A variety of strange, exotic things call the Nevada desert home. Rattlers. Bighorn sheep. Big sky sunsets. Area 51. Tumbling sagebrush, flat brown hills. Solitude for many hundreds of miles and emptiness for many more. On one end is Las Vegas, America’s monument to excessive artifice and artificial excess. On the other is Reno, a big town-little city caught halfway between cosmopolitan San Francisco and the mining town of Battle Mountain, both geographically and otherwise. (Battle Mountain was once dubbed the Armpit of America by The Washington Post, though the author later issued a mea culpa). The space between Nevada’s two population centers is known as the Great Basin, a land where only the hardiest somethings and someones endure.
This rich, diverse environment forms the backdrop of Battleborn, an exceptional debut short fiction collection by Claire Vaye Watkins. A writer of great precision and greater restraint, Watkins is a natural storyteller whose material enriches that gift rather than engulfing it. Take the story “Virginia City,” for example. Set in a boomtown turned tourist destination, the friendship of three college students mirrors the moribund trajectory of the town itself, resulting in a loss that no amount of longing – or reenacting – can bring back. “I feel the last three beers resting like silver nuggets in the bottom of my purse,” Watkins writes, her three characters wandering Virginia City’s sprawling cemetery in the hills. “Below us glow the blue-orange flames in the lamps along Main Street. We drink and watch the sun dissolve into the Sierras, and for a small sparkling moment, we are who we once were.”
This unblinking exploration of memory and loss also paces the most affecting story of the collection, “The Past Perfect, The Past Continuous, The Simple Past,” originally published in The Paris Review. Hope and possibility invade a brothel outside of Vegas, defying both logic and stereotype in the process. But like all things that linger too long under the orange Nevada sun, it cannot last – leading to as memorable a conclusion as I’ve read in short fiction.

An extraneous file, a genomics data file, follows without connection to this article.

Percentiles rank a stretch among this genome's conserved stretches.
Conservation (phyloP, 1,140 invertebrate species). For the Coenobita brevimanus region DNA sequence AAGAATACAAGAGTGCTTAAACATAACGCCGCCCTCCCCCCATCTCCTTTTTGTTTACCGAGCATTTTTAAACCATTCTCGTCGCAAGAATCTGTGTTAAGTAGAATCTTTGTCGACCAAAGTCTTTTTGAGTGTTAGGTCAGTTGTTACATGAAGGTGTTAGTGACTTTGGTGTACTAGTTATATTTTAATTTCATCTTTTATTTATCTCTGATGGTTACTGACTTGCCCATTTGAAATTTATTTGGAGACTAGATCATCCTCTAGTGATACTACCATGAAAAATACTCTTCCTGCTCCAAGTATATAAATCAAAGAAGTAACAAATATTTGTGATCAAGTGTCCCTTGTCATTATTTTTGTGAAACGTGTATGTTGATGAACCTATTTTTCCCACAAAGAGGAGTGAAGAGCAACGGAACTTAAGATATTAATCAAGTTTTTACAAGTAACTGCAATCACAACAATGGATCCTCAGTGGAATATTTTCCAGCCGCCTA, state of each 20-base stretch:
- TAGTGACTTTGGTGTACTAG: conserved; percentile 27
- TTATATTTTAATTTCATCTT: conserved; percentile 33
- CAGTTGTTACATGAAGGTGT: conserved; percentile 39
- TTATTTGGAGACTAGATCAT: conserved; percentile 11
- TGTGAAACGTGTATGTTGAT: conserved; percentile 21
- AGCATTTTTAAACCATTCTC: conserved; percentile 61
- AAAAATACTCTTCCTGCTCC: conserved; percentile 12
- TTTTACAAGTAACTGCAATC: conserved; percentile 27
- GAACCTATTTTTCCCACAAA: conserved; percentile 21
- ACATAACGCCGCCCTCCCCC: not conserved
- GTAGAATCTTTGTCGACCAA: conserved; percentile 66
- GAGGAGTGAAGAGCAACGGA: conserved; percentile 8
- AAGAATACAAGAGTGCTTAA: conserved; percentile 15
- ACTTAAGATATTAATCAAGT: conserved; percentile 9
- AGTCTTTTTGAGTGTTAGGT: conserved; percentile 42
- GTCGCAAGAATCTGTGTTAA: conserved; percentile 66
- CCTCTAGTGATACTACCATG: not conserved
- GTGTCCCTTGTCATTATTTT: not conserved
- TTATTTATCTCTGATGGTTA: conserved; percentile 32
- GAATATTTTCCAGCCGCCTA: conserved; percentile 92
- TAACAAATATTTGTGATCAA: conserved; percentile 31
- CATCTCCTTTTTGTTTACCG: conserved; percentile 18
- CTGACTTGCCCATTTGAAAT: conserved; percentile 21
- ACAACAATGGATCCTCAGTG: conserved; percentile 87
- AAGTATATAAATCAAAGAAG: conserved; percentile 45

Though she grew up in the small desert town of Pahrump in the southern part of the state, many of Watkins’s stories are set up north, in and around Reno, where she attended college and the place casino magnate Bill Harrah predicted decades back wouldn’t ever be touched by Vegas in terms of commercial appeal. [SPOILER ALERT: Bill Harrah was wrong.] In “The Archivist,” a young Reno woman that hates museums maintains a shrine of objects left in her house by a former lover, all the while deciding whether or not to keep his last forgotten artifact, the one swelling inside her belly. Meanwhile, in “Ghost, Cowboys,” a quiet receptionist rides her bike through the sleepy Reno streets near the river trying to make sense of both herself and the Helter Skelter murders, the past of the former and the legacy of the latter forever intertwined.
Watkins’s skill for painting with words isn’t just relegated to descriptions of the high desert. There’s this passage from “Virginia City” about Tahoe: “Summers we went up to the lake. We swam fifty yards out to the broad flat boulders of Chimney Beach and felt the coarse glacier granite against our bare feet … [we] lay there on the rocks, letting the sun touch us dry.” And this, from “Rondine al Nido,” about the Vegas Strip: “There is a breeze threading through the warm night and a jubilant honking of cars and all those billions of bulbs flashing in time, signaling to the girls that they are, at long last, alive.”
A Nevada native myself, I’ve walked through the same ghost towns as Watkins, driven the same barren stretches of asphalt. As a young boy, on a thin ribbon of highway dotted with wild horses, I asked my mom where the women in tight dresses and makeup were walking to at ten in the morning. A devout Presbyterian from Virginia, my mom said, “Work, honey. Because that’s something we all have to do.” Her words have stayed with me for many years, always returning when my memory drifts west. Proud and ever-enduring, Nevada now has a book to match its spirit. And one doesn’t have to be from the Battleborn state to recognize and appreciate literature that resonates like this.